Francine approaches Bob in the store: I want some fence to replace the rusty old chicken wire I put around my garden. There were a couple rolls of it when I bought the house and I usually just replace it every couple years when it gets too mangled to deal with. I’m sick of that though. I can’t be replacing fence every year, and plant my garden, and still have time for my dobies. I’d rather just put something up that’s going to last. I’ve looked online a little and found that there are several options for a garden fence. They all sound like they are built to last a long time, but there is so much difference in price between the different types of galvanized wire, and then even more disparity between the galvanized and the vinyl coated wire. Incredibly, not even all vinyl coated wire is the same price. Is there really that much difference in quality, or is all a big scam? I’m so frustrated. I just want a fence that will be permanent. What I value, is reliability and I don’t want to pay for fancy stuff that I don’t need. Please help me!
Bob: Francine I totally understand your frustration and I think I can help. I’ve actually never worked with wire mesh or fencing, but I do have some knowledge about what galvanizing does and I have some thoughts about what you are paying for with some of the fancier vinyl coated stuff.
Francine: Great Bob! Please tell me how it is.
Bobzo: Fran, It’s like this. Galvanizing is a process by which a protective zinc coating is applied to steel or iron so that it does not rust (Wikipedia). If the fencing is galvanized, then that is all you need for it to last indefinitely assuming it doesn’t get cut or trampled. All the other things like galvanized after weld and the different types of vinyl coating are for aesthetic purposes, or to make it stronger to keep animals in or something. So, if want to save some moolah and still have a fence that lasts forever, I would just get the inexpensive, galvanized before weld, welded wire. Any other questions Franny?
Franny: Hmm. What you say sure sounds technical and smart. I’ll admit that saving a few dollars would be really nice. I really appreciate you not pushing the pricey stuff on me. Are you sure galvanized won’t rust?
Bobby: Yes. Sure, looked it up me-self…first sentence about galvanization on “Wikipedia.”
Fran: Okay Bob. I really appreciate it. I’ll take a roll and some 6 foot steel posts please.
So, you can see how there are no bad intentions here. Bob thinks he is being very decent and fair, and Francine feels as though she has been treated well and will never have to replace this galvanized fence. Unfortunately, Bob’s instincts have not served him well, and Francine’s trust has been misplaced. Galvanized does not last forever. The chart below from Bekaert Corporation gives an idea how long galvanized can last and the difference between types of galvanized wire.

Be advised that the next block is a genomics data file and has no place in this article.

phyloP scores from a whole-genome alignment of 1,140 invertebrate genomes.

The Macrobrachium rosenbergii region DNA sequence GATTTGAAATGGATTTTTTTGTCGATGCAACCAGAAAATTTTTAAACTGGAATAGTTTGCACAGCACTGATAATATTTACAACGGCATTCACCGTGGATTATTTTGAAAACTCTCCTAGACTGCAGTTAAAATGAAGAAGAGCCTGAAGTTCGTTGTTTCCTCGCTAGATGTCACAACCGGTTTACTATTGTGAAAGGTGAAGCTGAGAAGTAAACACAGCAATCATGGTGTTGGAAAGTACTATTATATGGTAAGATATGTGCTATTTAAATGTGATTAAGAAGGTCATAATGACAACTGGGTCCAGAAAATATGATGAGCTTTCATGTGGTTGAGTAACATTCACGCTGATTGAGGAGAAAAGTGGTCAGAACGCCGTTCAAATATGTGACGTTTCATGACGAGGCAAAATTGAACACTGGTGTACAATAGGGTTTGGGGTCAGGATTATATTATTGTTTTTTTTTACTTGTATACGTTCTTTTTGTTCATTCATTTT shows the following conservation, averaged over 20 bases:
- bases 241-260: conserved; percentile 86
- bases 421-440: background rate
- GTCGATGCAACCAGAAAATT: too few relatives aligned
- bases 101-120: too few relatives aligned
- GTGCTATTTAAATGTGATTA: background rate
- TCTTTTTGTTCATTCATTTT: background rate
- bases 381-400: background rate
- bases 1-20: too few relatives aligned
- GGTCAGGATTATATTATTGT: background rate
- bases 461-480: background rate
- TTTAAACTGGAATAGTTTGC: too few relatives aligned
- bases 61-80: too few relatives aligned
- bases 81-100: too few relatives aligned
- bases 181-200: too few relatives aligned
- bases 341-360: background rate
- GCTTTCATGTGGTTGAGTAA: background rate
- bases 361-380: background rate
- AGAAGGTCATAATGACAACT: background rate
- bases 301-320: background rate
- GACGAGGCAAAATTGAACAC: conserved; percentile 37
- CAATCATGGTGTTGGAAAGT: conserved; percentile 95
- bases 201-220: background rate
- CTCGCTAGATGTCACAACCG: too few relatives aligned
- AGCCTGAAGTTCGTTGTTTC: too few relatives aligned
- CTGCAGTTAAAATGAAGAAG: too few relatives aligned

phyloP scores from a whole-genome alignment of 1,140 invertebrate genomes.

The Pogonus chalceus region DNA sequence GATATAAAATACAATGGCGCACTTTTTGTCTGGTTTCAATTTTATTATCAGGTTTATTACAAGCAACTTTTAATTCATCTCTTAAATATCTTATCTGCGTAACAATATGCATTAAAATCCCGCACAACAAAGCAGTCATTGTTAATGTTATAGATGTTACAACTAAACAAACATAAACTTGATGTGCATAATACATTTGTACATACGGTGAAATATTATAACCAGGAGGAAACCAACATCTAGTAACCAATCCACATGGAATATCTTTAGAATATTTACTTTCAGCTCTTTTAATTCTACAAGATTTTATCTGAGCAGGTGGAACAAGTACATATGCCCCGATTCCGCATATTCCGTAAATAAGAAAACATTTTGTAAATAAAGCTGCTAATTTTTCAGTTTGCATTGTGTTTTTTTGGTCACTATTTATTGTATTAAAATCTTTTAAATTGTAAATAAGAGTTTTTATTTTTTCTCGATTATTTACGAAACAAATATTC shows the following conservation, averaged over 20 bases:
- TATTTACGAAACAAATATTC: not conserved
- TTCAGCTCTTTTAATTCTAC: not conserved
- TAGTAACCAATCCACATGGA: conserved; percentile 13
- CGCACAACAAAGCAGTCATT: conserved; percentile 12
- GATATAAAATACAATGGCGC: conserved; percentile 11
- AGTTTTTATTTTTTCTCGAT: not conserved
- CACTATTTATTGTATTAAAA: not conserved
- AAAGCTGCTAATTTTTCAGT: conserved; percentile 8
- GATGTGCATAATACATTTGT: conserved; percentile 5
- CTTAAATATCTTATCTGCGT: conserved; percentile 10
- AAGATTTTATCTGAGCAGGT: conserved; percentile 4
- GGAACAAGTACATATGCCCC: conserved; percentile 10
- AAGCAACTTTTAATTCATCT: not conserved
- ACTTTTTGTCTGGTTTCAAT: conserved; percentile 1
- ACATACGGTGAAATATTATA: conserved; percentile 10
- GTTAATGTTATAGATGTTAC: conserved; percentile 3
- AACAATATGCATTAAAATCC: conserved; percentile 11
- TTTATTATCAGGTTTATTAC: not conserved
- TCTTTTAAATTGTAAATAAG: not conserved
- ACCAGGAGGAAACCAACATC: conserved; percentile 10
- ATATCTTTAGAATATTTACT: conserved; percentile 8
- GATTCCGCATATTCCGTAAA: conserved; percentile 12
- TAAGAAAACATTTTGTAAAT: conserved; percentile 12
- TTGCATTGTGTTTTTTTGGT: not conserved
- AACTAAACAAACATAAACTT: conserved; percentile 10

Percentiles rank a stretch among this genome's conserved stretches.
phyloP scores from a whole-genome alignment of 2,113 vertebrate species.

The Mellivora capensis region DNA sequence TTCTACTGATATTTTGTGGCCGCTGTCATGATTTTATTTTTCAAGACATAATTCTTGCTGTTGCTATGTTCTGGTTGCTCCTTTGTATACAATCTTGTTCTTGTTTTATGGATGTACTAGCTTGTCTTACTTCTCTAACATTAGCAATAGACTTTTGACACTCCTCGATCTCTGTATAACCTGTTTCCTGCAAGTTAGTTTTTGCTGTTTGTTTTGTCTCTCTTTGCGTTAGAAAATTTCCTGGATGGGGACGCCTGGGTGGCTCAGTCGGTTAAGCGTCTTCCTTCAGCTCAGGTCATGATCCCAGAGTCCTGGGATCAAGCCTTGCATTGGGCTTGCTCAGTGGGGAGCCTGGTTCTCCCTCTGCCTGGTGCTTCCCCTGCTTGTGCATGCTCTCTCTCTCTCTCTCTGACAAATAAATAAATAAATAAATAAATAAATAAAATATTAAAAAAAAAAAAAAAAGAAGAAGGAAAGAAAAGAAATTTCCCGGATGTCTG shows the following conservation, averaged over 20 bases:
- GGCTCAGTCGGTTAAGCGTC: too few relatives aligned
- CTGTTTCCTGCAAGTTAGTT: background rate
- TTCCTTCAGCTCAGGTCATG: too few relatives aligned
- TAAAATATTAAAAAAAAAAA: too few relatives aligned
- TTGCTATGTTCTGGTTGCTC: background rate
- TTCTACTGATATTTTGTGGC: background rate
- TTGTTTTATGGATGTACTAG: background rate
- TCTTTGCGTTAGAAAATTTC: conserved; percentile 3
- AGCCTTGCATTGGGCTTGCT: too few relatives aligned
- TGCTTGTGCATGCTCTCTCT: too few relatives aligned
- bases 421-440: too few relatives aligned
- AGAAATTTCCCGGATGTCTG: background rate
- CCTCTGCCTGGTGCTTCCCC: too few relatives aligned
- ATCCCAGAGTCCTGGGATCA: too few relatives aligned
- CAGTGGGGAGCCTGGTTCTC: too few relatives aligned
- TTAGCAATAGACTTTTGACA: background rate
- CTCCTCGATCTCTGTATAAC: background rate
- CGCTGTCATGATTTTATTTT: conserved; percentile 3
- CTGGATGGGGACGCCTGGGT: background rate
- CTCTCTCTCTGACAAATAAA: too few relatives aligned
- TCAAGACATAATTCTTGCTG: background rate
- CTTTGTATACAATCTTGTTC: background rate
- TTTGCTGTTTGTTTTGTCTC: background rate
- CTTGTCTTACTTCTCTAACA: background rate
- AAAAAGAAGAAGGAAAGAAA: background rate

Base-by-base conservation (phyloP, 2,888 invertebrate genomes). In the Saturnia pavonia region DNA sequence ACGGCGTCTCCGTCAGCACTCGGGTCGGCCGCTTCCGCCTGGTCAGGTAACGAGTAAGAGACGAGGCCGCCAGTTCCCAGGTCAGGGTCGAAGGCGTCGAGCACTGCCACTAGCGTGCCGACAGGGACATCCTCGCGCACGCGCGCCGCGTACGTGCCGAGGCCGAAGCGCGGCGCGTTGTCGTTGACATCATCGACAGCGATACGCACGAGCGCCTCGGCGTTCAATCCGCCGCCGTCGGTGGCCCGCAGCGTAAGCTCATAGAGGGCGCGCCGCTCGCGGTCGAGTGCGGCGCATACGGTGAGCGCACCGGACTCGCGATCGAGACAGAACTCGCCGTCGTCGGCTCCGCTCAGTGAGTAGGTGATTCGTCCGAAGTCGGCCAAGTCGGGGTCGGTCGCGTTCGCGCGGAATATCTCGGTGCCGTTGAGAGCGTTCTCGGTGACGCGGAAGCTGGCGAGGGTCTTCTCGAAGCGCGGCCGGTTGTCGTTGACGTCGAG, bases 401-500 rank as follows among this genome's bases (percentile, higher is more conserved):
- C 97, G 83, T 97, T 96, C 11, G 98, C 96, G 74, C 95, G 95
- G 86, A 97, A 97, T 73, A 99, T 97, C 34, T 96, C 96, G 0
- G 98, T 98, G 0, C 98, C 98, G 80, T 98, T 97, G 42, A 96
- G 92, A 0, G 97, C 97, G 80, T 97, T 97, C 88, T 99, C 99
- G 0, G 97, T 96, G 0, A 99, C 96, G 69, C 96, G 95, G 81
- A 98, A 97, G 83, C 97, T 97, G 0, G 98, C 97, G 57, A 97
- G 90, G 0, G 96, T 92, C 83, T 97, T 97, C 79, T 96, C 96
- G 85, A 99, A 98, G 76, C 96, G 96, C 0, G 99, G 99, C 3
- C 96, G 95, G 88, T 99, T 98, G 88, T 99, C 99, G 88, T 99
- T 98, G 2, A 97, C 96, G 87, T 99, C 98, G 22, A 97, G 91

Depending on the type of galvanizing that is done, Francine could be looking at one year or less before she starts to see rust forming on her “rust proof” fence. How will Francine feel about Bob when the first signs of rust appear at the weld points on her fence? What distinguishes a long lasting fence from a semi-temporary one can be seemingly subtle differences. It is worth it to find someone who has taken the time to know the difference between the vast varieties of products available.
Whether you’re making a kennel floor, putting a fence up in your yard or building a cage, you may have extra fence lying around and you think, what can I do with all this extra wire? Well here are some ideas.
Gabions originally were cylindrical wicker baskets filled with earth and stones used in building fortifications. You can cut to size your square or rectangle pieces of fence or wire mesh to form a box. Then use hog rings or j-clips to hold the box together. Fill in the boxes with stones and then stack them. Gabions can be used in many ways around the home, including:
- retaining walls
- outdoor fireplaces
- decorative walls around a garden or pool
- benches and seating areas around the yard
You can find more ideas for gabion use here.
Screen porch sliders and windows
Trying to keep your screens looking great is not always easy with dogs and cats around. Put your extra wire mesh up as a screen guard. This will make it harder for the animals to pull at the screen. It will ease up the constant changing of your screens - unless you have teenagers who forget their keys and decide to rip open the screen instead of pulling the cord!
Build a large trellis or a smaller portable one. Simply by using some wood posts and welded wire mesh, tee pee two panels on each side with two horizontal posts at the top for support. Some of your leftover fencing with 1"x2" mesh or bigger openings are best. Fasten it to your frames. Train the cucumbers as they grow by winding the plants up the fence. Growing your cucumbers vertically can save space for other vegetables and stop them from rotting by sitting on the ground.
With some imagination there are many things you can do with that left over wire mesh you have hanging around.
- Cat enclosures
- Trash containers
- Small garden covers
- Cubed storage shelves
- Wire mesh cabinet doors
- Stairway and deck railing fillers
What other ideas for uses can you think of?